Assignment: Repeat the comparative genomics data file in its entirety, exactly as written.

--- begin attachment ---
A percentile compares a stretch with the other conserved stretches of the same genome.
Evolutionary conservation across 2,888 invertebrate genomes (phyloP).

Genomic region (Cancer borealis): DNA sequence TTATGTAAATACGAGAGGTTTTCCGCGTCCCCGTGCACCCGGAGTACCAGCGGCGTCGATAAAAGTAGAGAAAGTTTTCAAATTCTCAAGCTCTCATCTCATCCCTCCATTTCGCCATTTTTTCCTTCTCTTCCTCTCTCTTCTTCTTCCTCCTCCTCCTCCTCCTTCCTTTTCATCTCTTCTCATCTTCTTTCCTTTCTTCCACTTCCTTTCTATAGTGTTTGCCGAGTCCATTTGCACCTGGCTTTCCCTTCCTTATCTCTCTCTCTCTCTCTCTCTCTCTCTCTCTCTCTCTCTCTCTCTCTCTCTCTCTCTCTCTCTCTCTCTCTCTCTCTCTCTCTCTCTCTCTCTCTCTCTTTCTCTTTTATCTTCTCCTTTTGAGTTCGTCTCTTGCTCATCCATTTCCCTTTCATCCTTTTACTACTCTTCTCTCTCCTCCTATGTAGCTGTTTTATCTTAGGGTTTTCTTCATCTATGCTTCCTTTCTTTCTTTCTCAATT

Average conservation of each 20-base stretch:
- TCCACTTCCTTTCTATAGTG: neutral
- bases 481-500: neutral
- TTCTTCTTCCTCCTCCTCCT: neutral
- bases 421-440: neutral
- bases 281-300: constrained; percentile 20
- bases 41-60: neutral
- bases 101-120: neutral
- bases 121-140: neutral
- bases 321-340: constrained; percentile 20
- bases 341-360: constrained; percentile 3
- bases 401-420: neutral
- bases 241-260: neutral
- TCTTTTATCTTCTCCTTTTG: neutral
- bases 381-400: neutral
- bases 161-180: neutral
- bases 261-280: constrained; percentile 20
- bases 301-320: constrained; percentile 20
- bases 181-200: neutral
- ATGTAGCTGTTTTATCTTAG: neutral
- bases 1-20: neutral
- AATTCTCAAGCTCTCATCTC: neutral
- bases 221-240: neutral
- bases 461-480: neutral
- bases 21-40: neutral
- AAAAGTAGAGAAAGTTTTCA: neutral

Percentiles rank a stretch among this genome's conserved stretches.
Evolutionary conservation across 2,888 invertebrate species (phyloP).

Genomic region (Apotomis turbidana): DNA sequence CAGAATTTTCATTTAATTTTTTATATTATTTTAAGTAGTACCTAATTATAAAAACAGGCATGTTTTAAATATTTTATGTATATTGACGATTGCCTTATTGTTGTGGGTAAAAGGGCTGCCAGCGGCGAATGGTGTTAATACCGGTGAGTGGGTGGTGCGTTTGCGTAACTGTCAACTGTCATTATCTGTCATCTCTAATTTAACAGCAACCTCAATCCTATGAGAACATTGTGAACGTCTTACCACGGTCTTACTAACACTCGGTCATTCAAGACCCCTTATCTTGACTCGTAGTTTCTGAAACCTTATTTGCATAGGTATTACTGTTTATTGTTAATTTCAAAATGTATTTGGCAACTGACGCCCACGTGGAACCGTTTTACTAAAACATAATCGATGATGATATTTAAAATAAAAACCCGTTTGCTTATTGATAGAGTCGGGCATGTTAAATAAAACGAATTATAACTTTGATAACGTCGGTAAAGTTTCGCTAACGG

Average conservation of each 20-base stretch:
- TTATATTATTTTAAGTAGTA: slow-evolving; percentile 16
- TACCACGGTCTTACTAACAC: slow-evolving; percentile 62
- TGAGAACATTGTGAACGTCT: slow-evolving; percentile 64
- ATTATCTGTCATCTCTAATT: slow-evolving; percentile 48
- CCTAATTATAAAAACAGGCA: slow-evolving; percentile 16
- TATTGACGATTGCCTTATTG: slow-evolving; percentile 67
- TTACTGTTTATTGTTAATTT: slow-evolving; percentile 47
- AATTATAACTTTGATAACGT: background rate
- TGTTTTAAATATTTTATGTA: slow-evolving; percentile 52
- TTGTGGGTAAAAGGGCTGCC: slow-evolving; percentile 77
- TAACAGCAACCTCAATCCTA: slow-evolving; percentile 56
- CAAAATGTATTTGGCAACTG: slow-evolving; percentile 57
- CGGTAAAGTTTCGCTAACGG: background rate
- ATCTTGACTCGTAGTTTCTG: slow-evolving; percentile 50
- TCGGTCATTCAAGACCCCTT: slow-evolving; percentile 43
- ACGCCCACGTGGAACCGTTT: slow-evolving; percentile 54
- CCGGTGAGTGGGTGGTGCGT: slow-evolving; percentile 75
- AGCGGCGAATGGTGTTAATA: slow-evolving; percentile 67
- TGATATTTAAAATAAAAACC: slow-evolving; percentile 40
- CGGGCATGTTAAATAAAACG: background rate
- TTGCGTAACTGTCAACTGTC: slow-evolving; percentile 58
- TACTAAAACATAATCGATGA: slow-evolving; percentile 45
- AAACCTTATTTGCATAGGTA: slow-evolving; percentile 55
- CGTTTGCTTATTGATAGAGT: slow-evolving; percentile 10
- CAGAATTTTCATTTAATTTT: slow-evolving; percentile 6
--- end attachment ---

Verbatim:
A percentile compares a stretch with the other conserved stretches of the same genome.
Evolutionary conservation across 2,888 invertebrate genomes (phyloP).

Genomic region (Cancer borealis): DNA sequence TTATGTAAATACGAGAGGTTTTCCGCGTCCCCGTGCACCCGGAGTACCAGCGGCGTCGATAAAAGTAGAGAAAGTTTTCAAATTCTCAAGCTCTCATCTCATCCCTCCATTTCGCCATTTTTTCCTTCTCTTCCTCTCTCTTCTTCTTCCTCCTCCTCCTCCTCCTTCCTTTTCATCTCTTCTCATCTTCTTTCCTTTCTTCCACTTCCTTTCTATAGTGTTTGCCGAGTCCATTTGCACCTGGCTTTCCCTTCCTTATCTCTCTCTCTCTCTCTCTCTCTCTCTCTCTCTCTCTCTCTCTCTCTCTCTCTCTCTCTCTCTCTCTCTCTCTCTCTCTCTCTCTCTCTCTCTCTCTCTTTCTCTTTTATCTTCTCCTTTTGAGTTCGTCTCTTGCTCATCCATTTCCCTTTCATCCTTTTACTACTCTTCTCTCTCCTCCTATGTAGCTGTTTTATCTTAGGGTTTTCTTCATCTATGCTTCCTTTCTTTCTTTCTCAATT

Average conservation of each 20-base stretch:
- TCCACTTCCTTTCTATAGTG: neutral
- bases 481-500: neutral
- TTCTTCTTCCTCCTCCTCCT: neutral
- bases 421-440: neutral
- bases 281-300: constrained; percentile 20
- bases 41-60: neutral
- bases 101-120: neutral
- bases 121-140: neutral
- bases 321-340: constrained; percentile 20
- bases 341-360: constrained; percentile 3
- bases 401-420: neutral
- bases 241-260: neutral
- TCTTTTATCTTCTCCTTTTG: neutral
- bases 381-400: neutral
- bases 161-180: neutral
- bases 261-280: constrained; percentile 20
- bases 301-320: constrained; percentile 20
- bases 181-200: neutral
- ATGTAGCTGTTTTATCTTAG: neutral
- bases 1-20: neutral
- AATTCTCAAGCTCTCATCTC: neutral
- bases 221-240: neutral
- bases 461-480: neutral
- bases 21-40: neutral
- AAAAGTAGAGAAAGTTTTCA: neutral

Percentiles rank a stretch among this genome's conserved stretches.
Evolutionary conservation across 2,888 invertebrate species (phyloP).

Genomic region (Apotomis turbidana): DNA sequence CAGAATTTTCATTTAATTTTTTATATTATTTTAAGTAGTACCTAATTATAAAAACAGGCATGTTTTAAATATTTTATGTATATTGACGATTGCCTTATTGTTGTGGGTAAAAGGGCTGCCAGCGGCGAATGGTGTTAATACCGGTGAGTGGGTGGTGCGTTTGCGTAACTGTCAACTGTCATTATCTGTCATCTCTAATTTAACAGCAACCTCAATCCTATGAGAACATTGTGAACGTCTTACCACGGTCTTACTAACACTCGGTCATTCAAGACCCCTTATCTTGACTCGTAGTTTCTGAAACCTTATTTGCATAGGTATTACTGTTTATTGTTAATTTCAAAATGTATTTGGCAACTGACGCCCACGTGGAACCGTTTTACTAAAACATAATCGATGATGATATTTAAAATAAAAACCCGTTTGCTTATTGATAGAGTCGGGCATGTTAAATAAAACGAATTATAACTTTGATAACGTCGGTAAAGTTTCGCTAACGG

Average conservation of each 20-base stretch:
- TTATATTATTTTAAGTAGTA: slow-evolving; percentile 16
- TACCACGGTCTTACTAACAC: slow-evolving; percentile 62
- TGAGAACATTGTGAACGTCT: slow-evolving; percentile 64
- ATTATCTGTCATCTCTAATT: slow-evolving; percentile 48
- CCTAATTATAAAAACAGGCA: slow-evolving; percentile 16
- TATTGACGATTGCCTTATTG: slow-evolving; percentile 67
- TTACTGTTTATTGTTAATTT: slow-evolving; percentile 47
- AATTATAACTTTGATAACGT: background rate
- TGTTTTAAATATTTTATGTA: slow-evolving; percentile 52
- TTGTGGGTAAAAGGGCTGCC: slow-evolving; percentile 77
- TAACAGCAACCTCAATCCTA: slow-evolving; percentile 56
- CAAAATGTATTTGGCAACTG: slow-evolving; percentile 57
- CGGTAAAGTTTCGCTAACGG: background rate
- ATCTTGACTCGTAGTTTCTG: slow-evolving; percentile 50
- TCGGTCATTCAAGACCCCTT: slow-evolving; percentile 43
- ACGCCCACGTGGAACCGTTT: slow-evolving; percentile 54
- CCGGTGAGTGGGTGGTGCGT: slow-evolving; percentile 75
- AGCGGCGAATGGTGTTAATA: slow-evolving; percentile 67
- TGATATTTAAAATAAAAACC: slow-evolving; percentile 40
- CGGGCATGTTAAATAAAACG: background rate
- TTGCGTAACTGTCAACTGTC: slow-evolving; percentile 58
- TACTAAAACATAATCGATGA: slow-evolving; percentile 45
- AAACCTTATTTGCATAGGTA: slow-evolving; percentile 55
- CGTTTGCTTATTGATAGAGT: slow-evolving; percentile 10
- CAGAATTTTCATTTAATTTT: slow-evolving; percentile 6